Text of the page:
What Causes Groin Pain?
There are many patients that Dr. Maloney treats and helps that have chronic groin pain that cannot be helped by general surgeons. The typical patient is one that has already had some type of groin surgery such as a hernia repair or a cesarean section and has developed pain in the area of the operation. There are many nerves in that area that can be cut or damaged with routine surgery or trauma. Patients are typically cleared by their general surgeon first to make sure there are no other problems that would require their expertise.
When a nerve gets injured due to a traumatic injury or surgery the damaged portion of the nerve, the neuroma, causes shooting, stabbing and/ or throbbing pain. Patients experience pain when performing normal daily activities, such as walking, kneeling or climbing stairs. There are operations for some of these nerve injuries that can decrease and in most cases eliminate the pain.
Are There Non-Surgical Treatment Options for Groin Pain?
Patients should first consult their general surgeon or primary care doctor to determine if there are other underlying causes. Screening for recurrent hernias or other problems in the abdomen may be recommended. A urological or gynecological evaluation can identify other potential causes like tumors, infection, cysts, endometriosis or urinary blockages. Many times anti-inflammatory medications or a cortisone shot may be prescribed. Varying your activities and avoiding those that require twisting the torso, such as golf or sit-ups may provide relief. There are also pain management specialists that may be able to help to diagnose and sometimes manage the pain especially for patients that are not good surgical candidates.
Who Is A Candidate For Groin Denervation Surgery?
Surgery is an option once it is determined that the pain is from a neuroma and that you are a good candidate for surgery. Dr. Maloney uses nerve blocks to determine which nerve is causing the pain. This is done by injecting the area surrounding the nerve with a local anesthesia similar to what a dentist would use on a patient undergoing dental work. The nerve block should last several hours and will allow the patient to see how the involved nerves will feel after surgery. After several hours the pain that existed before the block will return. Patients that are in good health and have appropriate responses to the local anesthesia block may be good candidates for surgery.
What Can I Expect During and After Groin Denervation Surgery?
Groin denervation surgery is an outpatient procedure taking about and hour. A general anesthetic is administered by an Anesthesiologist. Using microsurgical techniques Dr. Maloney finds the damaged area (neuroma) in the ilioinguinal, iliohypogastric and/or genitofemoral nerves.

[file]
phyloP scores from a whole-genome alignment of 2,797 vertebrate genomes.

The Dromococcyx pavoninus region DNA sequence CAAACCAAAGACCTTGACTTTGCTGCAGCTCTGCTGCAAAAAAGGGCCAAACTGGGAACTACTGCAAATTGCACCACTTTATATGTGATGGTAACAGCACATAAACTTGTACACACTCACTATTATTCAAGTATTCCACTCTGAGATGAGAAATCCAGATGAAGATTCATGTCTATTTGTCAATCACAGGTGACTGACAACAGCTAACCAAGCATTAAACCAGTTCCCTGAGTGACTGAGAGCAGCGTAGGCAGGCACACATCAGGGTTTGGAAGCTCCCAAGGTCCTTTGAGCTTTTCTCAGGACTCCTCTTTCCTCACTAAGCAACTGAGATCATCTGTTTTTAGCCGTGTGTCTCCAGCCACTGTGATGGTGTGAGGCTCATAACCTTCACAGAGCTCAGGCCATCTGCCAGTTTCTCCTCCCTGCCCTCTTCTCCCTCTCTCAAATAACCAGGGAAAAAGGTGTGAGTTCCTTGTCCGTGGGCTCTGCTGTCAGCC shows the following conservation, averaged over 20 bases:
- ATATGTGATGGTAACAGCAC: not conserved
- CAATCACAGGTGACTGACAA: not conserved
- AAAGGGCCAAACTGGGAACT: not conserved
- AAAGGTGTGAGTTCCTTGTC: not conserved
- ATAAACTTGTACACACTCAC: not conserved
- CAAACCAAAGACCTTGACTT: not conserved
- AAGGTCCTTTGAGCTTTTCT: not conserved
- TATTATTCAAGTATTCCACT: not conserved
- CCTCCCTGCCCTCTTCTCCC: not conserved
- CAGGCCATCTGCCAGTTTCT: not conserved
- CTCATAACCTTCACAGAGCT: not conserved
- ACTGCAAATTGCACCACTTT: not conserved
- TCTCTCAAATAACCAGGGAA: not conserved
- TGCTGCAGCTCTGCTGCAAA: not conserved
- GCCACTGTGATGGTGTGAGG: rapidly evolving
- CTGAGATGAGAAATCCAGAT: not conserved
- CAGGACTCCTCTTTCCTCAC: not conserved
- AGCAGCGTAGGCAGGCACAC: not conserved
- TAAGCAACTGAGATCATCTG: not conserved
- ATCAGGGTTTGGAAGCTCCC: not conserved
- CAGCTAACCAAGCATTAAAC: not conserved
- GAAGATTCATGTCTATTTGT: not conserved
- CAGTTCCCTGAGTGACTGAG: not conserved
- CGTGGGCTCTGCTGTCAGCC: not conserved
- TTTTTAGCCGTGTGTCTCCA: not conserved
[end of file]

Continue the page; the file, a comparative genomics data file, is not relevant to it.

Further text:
He cuts out the damaged area and buries the healthy end of the nerve into a muscle. After Dr. Maloney is done with the operation a small dressing is placed and the patient is transferred to the recovery room. There are some patients that notice an immediate difference in there pain as they wake up in the recovery room, others it can take up to several months. The patient is sent home and may resume normal activities other than heavy lifting for three weeks. Absorbable sutures are used and the patient can usually return to normal activity in a few weeks.
Are There Any Risks Involved With Groin Denervation Surgery?
The biggest risk with this operation is that patients may still be left with areas of pain or there may not be a change in the amount of pain. The most common risks associated with any type of surgical procedure include bleeding, infection and scaring. Other risks include an increase in pain or DVT which are very uncommon. Unfortunately, some patients may continue to have pain and their body never responds to removing the nerve. These patients are often thought to have "centralized pain" which means their pain will not respond to procedures done on the nerve itself and instead these patients need the expertise of a pain management specialist.
Who Is Qualified to Perform These Operations?
Christopher Maloney, MD, is a board certified plastic surgeon who specializes in peripheral nerve surgery. Dr. Maloney and A. Lee Dellon, MD, started The Institute For Plastic Surgery and Peripheral Nerve Surgery in 2004 in Tucson, Arizona. Together they were responsible for the training and mentoring of numerous doctors and students practicing surgery throughout the United States. Dr. Maloney has lectured internationally on nerve related topics as well as participated in humanitarian efforts in Ecuador for patients suffering form nerve pain. Dr. Maloney uses his extensive experience, education and training to ensure the best care and highest success rate for his patients' surgical outcomes. Dr. Maloney is a Clinical Associate Professor of Plastic Surgery and Neurosurgery at the University of Arizona and a member of the American Society of Peripheral Nerve Surgeons.
Plan on traveling alone? Let Brightstar help.
Seeking financial assistance? We suggest CareCredit®
Call 520.298.2330 if you have any questions regarding the information above, or fill out the form in the sidebar to ask Dr. Maloney any questions you have.